Richard Feynman, born on May 11, 1918, on the role of scientific culture in modern society – timeless, remarkably timely read.
Pair with how ignorance drives science.
(Source: , via visualturn)
Read of the day:
I do not identify with my body. I have a body but I am a mind. My body and I have an intimate but awkward relationship, like foreign roommates who share a bedroom but not a language. As the thinker of the pair, I contemplate my body with curiosity, as a scientist might observe a primitive species. My mind is a solitary wanderer in this universe of bodies.
Though I identify with mind, the mind itself is matter. I remember dissecting a fetal pig’s brain in high school. As I sliced layers of cerebellum and cerebrum, I imagined someone likewise cutting my own brain from my skull and examining the weird intersection of my mind and body. There I would lie in the petri dish, the whole mystery of my being made visible, the unutterable complexities of consciousness, thought and personality reduced to a three-pound mass of squiggly pink tissue. Hello, self. Where is the vaporous soul I am said to be, the exiled child of God from another world? This looks, rather, like some Martian’s bizarre pet.
go read this..
Who is it that knows everything,
but knows nothing not?
He who fishes for the sea
but finds instead the bait for the worm?
Incomprehensible blabber combined with passion,
fluid like water and intense like the titans, who are
up on the hills and the trees and beneath the earth, the earth
on which we are all fools and cynics trying to make a scrap
of our everyday livings in which we should try to be
balanced and pure, but what is pure?
What a cliche.
What a cliche.
What a cliche.
Spitfire and wooden sticks on pirates’ thighs.
Parrots and parents that talk but do not understand,
that spew and cackle but do not listen, they only respond.
But each and every one of us can be a parent, and each parent an ‘us’,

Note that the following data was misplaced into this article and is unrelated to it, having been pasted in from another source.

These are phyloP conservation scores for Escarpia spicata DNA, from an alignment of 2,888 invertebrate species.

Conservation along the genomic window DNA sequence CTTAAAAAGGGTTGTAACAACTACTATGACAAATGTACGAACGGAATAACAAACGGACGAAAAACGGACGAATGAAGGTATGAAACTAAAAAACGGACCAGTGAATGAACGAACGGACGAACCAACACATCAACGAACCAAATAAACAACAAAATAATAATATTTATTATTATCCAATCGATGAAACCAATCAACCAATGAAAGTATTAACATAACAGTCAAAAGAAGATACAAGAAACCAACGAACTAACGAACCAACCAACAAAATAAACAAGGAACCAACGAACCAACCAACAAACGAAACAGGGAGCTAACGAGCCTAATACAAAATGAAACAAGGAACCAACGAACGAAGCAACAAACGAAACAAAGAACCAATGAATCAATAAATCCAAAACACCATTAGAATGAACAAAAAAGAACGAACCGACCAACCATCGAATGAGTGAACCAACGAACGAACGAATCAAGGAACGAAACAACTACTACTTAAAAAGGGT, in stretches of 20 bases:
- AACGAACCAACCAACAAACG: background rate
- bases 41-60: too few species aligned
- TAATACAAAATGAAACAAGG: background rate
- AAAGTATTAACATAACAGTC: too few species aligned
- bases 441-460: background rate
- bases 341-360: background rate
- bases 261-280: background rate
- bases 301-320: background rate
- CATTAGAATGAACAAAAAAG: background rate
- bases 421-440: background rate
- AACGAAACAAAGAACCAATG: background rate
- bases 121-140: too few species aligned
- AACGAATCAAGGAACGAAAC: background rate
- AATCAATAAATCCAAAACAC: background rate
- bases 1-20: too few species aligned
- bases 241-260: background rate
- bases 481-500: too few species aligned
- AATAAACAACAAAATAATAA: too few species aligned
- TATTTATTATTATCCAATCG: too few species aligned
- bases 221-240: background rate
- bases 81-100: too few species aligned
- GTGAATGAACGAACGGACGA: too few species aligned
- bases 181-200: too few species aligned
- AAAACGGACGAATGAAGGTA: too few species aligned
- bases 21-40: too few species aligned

because that’s what a marriage is all about.
Stop and listen and wander and see.
With your eyes and your bees and trees on seas:
Colors all around with cherries on top of the layer of cake that is life
with all it’s wonders and flavors one piled on top of the other
but in the end all inseparably mixed together in one
gratifying, mortifying, fascinating and breathtaking
pulp of a pudding. Rainbow pudding.
Double rainbow all the way.
I listen to the fray.
and am a 1337 cray
motherfucker. I say.
Try to explain any philosophical “ism” to your friend or colleague. Unless you’re both scholars, you probably can’t do so easily. London-based graphic designer Genís Carreras wants to make it easier for us to talk philosophy, so he’s removing words all together and replacing them with pictures in his postcard and book project Philographics.
Carreras takes larger-than-life ideas and visualizes them, reducing the coursework of collegiate studies into basic colors and shapes. What’s left are minimal yet clever illustrations, like two overlapping circles (dualism), two different colored heart shapes on a yellow background (existentialism), and layered blue circles with a white dot in the middle (deductionism), that help your brain fill in the rest of the concept after reading the short description.
Philographics started out with 26 posters and has since grown to 95 designs and a highly funded Kickstarter campaign that still has two weeks until its end. His first illustration was for determinism, done when he had the idea to show the theory using cascading dominoes. That sparked the idea to make the project into a journal to explain philosophy to a younger, more visually literate audience. While Carreras is a philosophy buff, he realizes many people now see the theories as archaic ideas only uttered in lecture halls.
“I wanted to make philosophy look better, to feel more contemporary and relevant,” Carreras says. “For me shapes and colors are a way to communicate, a way that can break through language and age barriers. As a graphic designer, this is the only way I knew.” (via Explaining Complicated Philosophies With Gorgeously Simple Postcards | Wired Design | Wired.com)